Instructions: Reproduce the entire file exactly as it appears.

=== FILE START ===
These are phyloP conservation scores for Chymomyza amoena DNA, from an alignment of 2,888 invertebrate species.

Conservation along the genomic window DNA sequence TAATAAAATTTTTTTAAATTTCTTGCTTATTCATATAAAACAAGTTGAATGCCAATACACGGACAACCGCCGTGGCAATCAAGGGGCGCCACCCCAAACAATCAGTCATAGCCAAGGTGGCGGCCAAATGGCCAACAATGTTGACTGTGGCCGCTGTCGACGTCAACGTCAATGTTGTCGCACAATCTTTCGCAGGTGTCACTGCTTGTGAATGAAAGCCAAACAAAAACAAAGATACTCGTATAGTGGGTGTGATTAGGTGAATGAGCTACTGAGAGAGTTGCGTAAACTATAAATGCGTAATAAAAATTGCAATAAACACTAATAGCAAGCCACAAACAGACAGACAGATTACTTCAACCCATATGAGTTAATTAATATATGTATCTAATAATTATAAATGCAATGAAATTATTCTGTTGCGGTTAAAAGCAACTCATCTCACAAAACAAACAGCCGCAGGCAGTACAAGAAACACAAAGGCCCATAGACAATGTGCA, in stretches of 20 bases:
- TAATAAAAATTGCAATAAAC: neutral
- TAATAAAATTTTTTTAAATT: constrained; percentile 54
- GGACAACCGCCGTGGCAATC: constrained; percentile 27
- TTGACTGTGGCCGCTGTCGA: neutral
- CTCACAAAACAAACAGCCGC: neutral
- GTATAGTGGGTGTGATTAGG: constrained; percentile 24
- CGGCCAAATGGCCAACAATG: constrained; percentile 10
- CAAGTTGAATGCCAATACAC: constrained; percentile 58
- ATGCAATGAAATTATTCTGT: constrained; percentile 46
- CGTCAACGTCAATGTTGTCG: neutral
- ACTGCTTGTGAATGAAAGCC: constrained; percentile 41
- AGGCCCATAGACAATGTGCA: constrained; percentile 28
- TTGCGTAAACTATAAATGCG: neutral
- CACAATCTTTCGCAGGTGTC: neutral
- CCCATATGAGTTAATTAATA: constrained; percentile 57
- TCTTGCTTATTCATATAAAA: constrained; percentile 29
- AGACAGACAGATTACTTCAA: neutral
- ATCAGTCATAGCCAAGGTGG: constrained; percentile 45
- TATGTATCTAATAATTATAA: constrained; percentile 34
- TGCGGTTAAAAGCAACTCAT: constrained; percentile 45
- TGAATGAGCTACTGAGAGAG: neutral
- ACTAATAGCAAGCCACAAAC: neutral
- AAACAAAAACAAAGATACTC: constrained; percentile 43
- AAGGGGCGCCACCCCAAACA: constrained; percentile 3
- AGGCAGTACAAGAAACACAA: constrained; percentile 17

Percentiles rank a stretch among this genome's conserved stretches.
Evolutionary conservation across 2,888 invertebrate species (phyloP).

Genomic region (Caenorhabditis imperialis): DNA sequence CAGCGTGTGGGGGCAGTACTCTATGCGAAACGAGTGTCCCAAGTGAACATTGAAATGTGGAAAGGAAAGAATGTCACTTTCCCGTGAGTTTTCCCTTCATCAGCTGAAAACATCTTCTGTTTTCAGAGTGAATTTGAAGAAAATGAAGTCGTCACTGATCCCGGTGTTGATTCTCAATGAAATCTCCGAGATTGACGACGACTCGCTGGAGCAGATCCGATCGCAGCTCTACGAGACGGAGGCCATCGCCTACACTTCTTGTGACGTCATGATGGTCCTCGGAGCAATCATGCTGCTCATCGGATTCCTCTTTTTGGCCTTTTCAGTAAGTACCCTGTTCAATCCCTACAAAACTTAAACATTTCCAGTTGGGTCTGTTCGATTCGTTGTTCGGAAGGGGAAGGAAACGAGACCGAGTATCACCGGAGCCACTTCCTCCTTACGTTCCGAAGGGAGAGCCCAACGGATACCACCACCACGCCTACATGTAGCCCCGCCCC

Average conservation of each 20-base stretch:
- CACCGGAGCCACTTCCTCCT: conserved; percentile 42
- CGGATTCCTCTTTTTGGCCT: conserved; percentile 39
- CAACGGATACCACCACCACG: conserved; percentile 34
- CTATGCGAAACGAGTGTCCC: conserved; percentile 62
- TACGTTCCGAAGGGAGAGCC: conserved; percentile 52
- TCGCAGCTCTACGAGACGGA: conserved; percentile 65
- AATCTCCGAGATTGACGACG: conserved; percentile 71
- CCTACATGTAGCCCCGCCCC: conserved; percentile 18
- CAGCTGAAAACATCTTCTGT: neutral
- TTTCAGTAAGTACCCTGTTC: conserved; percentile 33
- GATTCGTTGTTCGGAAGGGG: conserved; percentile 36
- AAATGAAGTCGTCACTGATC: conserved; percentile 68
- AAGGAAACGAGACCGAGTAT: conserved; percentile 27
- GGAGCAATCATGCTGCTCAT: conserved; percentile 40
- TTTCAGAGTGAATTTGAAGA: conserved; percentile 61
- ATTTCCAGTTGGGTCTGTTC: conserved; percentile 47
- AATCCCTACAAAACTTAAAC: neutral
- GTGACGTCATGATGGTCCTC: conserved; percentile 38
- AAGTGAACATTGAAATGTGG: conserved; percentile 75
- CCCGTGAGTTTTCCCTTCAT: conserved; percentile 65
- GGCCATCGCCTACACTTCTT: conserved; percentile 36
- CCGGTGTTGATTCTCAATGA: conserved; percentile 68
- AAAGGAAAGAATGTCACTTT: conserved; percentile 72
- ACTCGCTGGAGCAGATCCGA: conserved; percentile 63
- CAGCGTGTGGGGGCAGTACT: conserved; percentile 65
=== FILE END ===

These are phyloP conservation scores for Chymomyza amoena DNA, from an alignment of 2,888 invertebrate species.

Conservation along the genomic window DNA sequence TAATAAAATTTTTTTAAATTTCTTGCTTATTCATATAAAACAAGTTGAATGCCAATACACGGACAACCGCCGTGGCAATCAAGGGGCGCCACCCCAAACAATCAGTCATAGCCAAGGTGGCGGCCAAATGGCCAACAATGTTGACTGTGGCCGCTGTCGACGTCAACGTCAATGTTGTCGCACAATCTTTCGCAGGTGTCACTGCTTGTGAATGAAAGCCAAACAAAAACAAAGATACTCGTATAGTGGGTGTGATTAGGTGAATGAGCTACTGAGAGAGTTGCGTAAACTATAAATGCGTAATAAAAATTGCAATAAACACTAATAGCAAGCCACAAACAGACAGACAGATTACTTCAACCCATATGAGTTAATTAATATATGTATCTAATAATTATAAATGCAATGAAATTATTCTGTTGCGGTTAAAAGCAACTCATCTCACAAAACAAACAGCCGCAGGCAGTACAAGAAACACAAAGGCCCATAGACAATGTGCA, in stretches of 20 bases:
- TAATAAAAATTGCAATAAAC: neutral
- TAATAAAATTTTTTTAAATT: constrained; percentile 54
- GGACAACCGCCGTGGCAATC: constrained; percentile 27
- TTGACTGTGGCCGCTGTCGA: neutral
- CTCACAAAACAAACAGCCGC: neutral
- GTATAGTGGGTGTGATTAGG: constrained; percentile 24
- CGGCCAAATGGCCAACAATG: constrained; percentile 10
- CAAGTTGAATGCCAATACAC: constrained; percentile 58
- ATGCAATGAAATTATTCTGT: constrained; percentile 46
- CGTCAACGTCAATGTTGTCG: neutral
- ACTGCTTGTGAATGAAAGCC: constrained; percentile 41
- AGGCCCATAGACAATGTGCA: constrained; percentile 28
- TTGCGTAAACTATAAATGCG: neutral
- CACAATCTTTCGCAGGTGTC: neutral
- CCCATATGAGTTAATTAATA: constrained; percentile 57
- TCTTGCTTATTCATATAAAA: constrained; percentile 29
- AGACAGACAGATTACTTCAA: neutral
- ATCAGTCATAGCCAAGGTGG: constrained; percentile 45
- TATGTATCTAATAATTATAA: constrained; percentile 34
- TGCGGTTAAAAGCAACTCAT: constrained; percentile 45
- TGAATGAGCTACTGAGAGAG: neutral
- ACTAATAGCAAGCCACAAAC: neutral
- AAACAAAAACAAAGATACTC: constrained; percentile 43
- AAGGGGCGCCACCCCAAACA: constrained; percentile 3
- AGGCAGTACAAGAAACACAA: constrained; percentile 17

Percentiles rank a stretch among this genome's conserved stretches.
Evolutionary conservation across 2,888 invertebrate species (phyloP).

Genomic region (Caenorhabditis imperialis): DNA sequence CAGCGTGTGGGGGCAGTACTCTATGCGAAACGAGTGTCCCAAGTGAACATTGAAATGTGGAAAGGAAAGAATGTCACTTTCCCGTGAGTTTTCCCTTCATCAGCTGAAAACATCTTCTGTTTTCAGAGTGAATTTGAAGAAAATGAAGTCGTCACTGATCCCGGTGTTGATTCTCAATGAAATCTCCGAGATTGACGACGACTCGCTGGAGCAGATCCGATCGCAGCTCTACGAGACGGAGGCCATCGCCTACACTTCTTGTGACGTCATGATGGTCCTCGGAGCAATCATGCTGCTCATCGGATTCCTCTTTTTGGCCTTTTCAGTAAGTACCCTGTTCAATCCCTACAAAACTTAAACATTTCCAGTTGGGTCTGTTCGATTCGTTGTTCGGAAGGGGAAGGAAACGAGACCGAGTATCACCGGAGCCACTTCCTCCTTACGTTCCGAAGGGAGAGCCCAACGGATACCACCACCACGCCTACATGTAGCCCCGCCCC

Average conservation of each 20-base stretch:
- CACCGGAGCCACTTCCTCCT: conserved; percentile 42
- CGGATTCCTCTTTTTGGCCT: conserved; percentile 39
- CAACGGATACCACCACCACG: conserved; percentile 34
- CTATGCGAAACGAGTGTCCC: conserved; percentile 62
- TACGTTCCGAAGGGAGAGCC: conserved; percentile 52
- TCGCAGCTCTACGAGACGGA: conserved; percentile 65
- AATCTCCGAGATTGACGACG: conserved; percentile 71
- CCTACATGTAGCCCCGCCCC: conserved; percentile 18
- CAGCTGAAAACATCTTCTGT: neutral
- TTTCAGTAAGTACCCTGTTC: conserved; percentile 33
- GATTCGTTGTTCGGAAGGGG: conserved; percentile 36
- AAATGAAGTCGTCACTGATC: conserved; percentile 68
- AAGGAAACGAGACCGAGTAT: conserved; percentile 27
- GGAGCAATCATGCTGCTCAT: conserved; percentile 40
- TTTCAGAGTGAATTTGAAGA: conserved; percentile 61
- ATTTCCAGTTGGGTCTGTTC: conserved; percentile 47
- AATCCCTACAAAACTTAAAC: neutral
- GTGACGTCATGATGGTCCTC: conserved; percentile 38
- AAGTGAACATTGAAATGTGG: conserved; percentile 75
- CCCGTGAGTTTTCCCTTCAT: conserved; percentile 65
- GGCCATCGCCTACACTTCTT: conserved; percentile 36
- CCGGTGTTGATTCTCAATGA: conserved; percentile 68
- AAAGGAAAGAATGTCACTTT: conserved; percentile 72
- ACTCGCTGGAGCAGATCCGA: conserved; percentile 63
- CAGCGTGTGGGGGCAGTACT: conserved; percentile 65